Friday, October 23, 2009
For instance, circles, representing eternity, and squares or crosses, representing four as elements describing a certain principle related to the Divine, are found everywhere. Not only in images or buildings, but also in literature, such as this quotation from Al-Tirmidhi: “Those with the Prophet asked, ‘What are the gardens of Paradise?’ He answered, ‘Circles of people invoking,’” or this one from the Buddha: “Long is the circle of rebirths to a fool who does not know the true Law.”
In today’s Hungary a mollusk shell with a cross was carved about 100,000 years ago, before historic times. The figure does not only show a cross, but it also combines it with a circle.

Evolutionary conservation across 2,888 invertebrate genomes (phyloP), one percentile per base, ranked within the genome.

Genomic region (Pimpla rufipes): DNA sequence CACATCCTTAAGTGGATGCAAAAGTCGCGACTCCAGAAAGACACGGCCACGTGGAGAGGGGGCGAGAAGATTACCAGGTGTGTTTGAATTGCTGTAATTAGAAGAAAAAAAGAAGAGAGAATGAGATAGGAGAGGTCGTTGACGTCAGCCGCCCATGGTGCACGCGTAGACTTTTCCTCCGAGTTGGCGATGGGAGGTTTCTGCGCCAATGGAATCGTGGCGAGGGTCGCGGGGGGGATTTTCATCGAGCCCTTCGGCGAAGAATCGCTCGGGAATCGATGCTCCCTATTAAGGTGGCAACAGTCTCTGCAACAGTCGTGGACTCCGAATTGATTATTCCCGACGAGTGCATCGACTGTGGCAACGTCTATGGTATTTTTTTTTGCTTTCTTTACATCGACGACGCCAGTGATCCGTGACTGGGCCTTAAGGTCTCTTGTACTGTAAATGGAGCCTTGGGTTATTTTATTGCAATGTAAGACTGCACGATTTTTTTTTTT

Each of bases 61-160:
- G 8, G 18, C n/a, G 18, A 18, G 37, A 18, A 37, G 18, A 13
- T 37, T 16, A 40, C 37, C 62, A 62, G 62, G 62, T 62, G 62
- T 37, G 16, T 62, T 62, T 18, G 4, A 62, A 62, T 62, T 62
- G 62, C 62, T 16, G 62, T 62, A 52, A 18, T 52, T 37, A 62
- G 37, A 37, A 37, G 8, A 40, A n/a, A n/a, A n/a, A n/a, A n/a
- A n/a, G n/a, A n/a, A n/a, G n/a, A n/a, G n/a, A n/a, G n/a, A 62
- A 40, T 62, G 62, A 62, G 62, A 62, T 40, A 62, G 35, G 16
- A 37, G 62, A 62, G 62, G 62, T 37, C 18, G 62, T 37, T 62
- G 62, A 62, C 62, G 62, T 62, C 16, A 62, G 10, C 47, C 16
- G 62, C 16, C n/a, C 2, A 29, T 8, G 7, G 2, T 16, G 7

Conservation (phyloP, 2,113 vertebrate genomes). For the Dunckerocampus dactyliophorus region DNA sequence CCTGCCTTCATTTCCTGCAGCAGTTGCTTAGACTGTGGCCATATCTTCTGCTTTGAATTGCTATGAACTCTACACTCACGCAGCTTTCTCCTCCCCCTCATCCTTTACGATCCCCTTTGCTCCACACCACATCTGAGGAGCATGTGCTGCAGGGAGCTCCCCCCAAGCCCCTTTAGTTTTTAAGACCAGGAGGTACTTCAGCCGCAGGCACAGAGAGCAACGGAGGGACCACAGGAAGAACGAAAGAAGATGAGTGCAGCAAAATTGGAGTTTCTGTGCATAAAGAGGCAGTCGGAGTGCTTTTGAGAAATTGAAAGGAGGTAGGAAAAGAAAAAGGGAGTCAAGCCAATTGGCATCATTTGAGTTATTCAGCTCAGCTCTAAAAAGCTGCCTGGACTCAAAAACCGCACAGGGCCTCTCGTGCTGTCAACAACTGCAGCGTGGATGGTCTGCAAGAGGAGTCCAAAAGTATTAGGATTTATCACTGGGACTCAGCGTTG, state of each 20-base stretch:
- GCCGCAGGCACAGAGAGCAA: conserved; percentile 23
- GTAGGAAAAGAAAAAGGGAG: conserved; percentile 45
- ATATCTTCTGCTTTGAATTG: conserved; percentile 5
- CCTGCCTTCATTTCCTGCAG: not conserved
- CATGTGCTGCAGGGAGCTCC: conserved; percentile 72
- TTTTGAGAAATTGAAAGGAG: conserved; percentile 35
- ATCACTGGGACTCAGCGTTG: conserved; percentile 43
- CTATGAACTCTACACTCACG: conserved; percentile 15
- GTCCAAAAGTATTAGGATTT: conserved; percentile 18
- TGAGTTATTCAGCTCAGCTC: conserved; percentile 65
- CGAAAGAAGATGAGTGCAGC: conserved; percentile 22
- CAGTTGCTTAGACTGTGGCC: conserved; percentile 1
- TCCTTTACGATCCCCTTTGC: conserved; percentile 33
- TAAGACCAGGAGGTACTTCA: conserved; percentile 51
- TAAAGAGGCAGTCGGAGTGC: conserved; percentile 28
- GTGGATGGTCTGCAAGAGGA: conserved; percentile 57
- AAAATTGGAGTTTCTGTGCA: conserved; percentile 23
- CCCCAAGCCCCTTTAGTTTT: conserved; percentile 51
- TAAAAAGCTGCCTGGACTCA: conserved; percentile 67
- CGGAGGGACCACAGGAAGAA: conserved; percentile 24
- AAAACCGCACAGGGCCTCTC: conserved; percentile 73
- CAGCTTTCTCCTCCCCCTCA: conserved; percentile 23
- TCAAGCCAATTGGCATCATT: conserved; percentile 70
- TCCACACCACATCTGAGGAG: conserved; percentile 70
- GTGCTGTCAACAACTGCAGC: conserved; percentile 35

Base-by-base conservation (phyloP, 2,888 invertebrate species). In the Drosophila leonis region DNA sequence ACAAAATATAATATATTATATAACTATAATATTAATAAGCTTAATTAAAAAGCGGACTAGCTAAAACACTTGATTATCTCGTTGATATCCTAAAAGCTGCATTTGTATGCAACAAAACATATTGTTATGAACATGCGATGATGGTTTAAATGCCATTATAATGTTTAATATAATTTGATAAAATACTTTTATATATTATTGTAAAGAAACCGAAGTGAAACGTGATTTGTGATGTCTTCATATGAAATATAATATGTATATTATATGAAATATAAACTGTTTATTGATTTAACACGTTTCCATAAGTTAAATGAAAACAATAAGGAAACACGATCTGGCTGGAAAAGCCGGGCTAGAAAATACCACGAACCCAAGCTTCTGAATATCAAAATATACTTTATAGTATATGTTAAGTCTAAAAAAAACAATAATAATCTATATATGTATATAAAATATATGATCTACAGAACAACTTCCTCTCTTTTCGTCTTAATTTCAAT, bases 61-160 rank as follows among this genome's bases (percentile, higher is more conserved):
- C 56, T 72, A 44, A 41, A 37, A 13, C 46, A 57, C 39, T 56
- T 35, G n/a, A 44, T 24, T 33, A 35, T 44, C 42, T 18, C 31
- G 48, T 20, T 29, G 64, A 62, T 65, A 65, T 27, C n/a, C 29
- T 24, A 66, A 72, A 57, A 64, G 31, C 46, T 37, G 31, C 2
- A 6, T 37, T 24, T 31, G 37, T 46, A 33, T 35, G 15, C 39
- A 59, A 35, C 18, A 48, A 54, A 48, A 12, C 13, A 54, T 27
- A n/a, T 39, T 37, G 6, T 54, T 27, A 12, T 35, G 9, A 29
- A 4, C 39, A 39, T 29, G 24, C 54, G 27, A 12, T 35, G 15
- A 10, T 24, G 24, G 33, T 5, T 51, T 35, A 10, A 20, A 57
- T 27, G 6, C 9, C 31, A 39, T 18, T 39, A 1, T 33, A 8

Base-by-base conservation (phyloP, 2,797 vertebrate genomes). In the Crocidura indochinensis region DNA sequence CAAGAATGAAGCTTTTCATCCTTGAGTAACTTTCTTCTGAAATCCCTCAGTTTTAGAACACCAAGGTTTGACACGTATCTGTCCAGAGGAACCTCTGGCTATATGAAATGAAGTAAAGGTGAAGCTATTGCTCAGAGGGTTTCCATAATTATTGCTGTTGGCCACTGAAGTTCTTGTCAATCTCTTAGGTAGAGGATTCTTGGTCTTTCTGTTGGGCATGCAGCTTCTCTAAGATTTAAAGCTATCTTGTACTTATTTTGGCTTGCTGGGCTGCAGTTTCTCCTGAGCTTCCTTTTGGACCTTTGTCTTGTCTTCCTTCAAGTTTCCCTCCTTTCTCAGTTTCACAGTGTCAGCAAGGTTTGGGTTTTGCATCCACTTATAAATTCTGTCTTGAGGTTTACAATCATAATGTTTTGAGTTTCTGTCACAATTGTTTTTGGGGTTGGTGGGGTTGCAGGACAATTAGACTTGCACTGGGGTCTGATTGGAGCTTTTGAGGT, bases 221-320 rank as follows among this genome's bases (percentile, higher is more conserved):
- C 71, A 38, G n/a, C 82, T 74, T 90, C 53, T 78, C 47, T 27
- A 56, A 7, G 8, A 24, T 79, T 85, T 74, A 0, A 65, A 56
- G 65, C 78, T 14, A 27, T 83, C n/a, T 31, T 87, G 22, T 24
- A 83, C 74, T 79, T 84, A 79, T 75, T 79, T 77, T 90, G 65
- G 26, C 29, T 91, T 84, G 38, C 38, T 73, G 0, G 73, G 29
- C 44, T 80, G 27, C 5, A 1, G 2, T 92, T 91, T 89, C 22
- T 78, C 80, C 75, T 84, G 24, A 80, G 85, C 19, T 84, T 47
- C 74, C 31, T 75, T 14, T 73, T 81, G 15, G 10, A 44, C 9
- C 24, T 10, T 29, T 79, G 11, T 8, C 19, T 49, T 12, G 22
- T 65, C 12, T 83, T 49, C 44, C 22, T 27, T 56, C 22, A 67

The same combination appears in a bronze piece in Northern Afghanistan, dating from 4000 or 3500 years ago, or in a more Christian sarcophagus from the 5th century, in Ravenna.
The face in the sarcophagus also shows a square entering the combination. Meanwhile, the very Christian idea of the crucifixion is shown in a native image from 6000 years ago, in the Canyon State Park, in Texas, amazingly showing four fingers in each of his outstretched arms.
Since 630 AD, the Kaaba in Mecca shows his cubic shape (six square faces) as a tribute to God. The building however, is a pre-Islamic one, and it was deemed as a fair representation of the Divine by the Proophet himself.
Egypt, beyond its fame because of its pyramids and tombs, also shows a square containing an ankh in a ritual vessel from the 1st Dynasty (about 5000 years ago). Of course, this combination includes a square, a circle and a cross.
Around 1487, Leonardo da Vincì also depicted his famous Vitruvian Man within a circle and a square.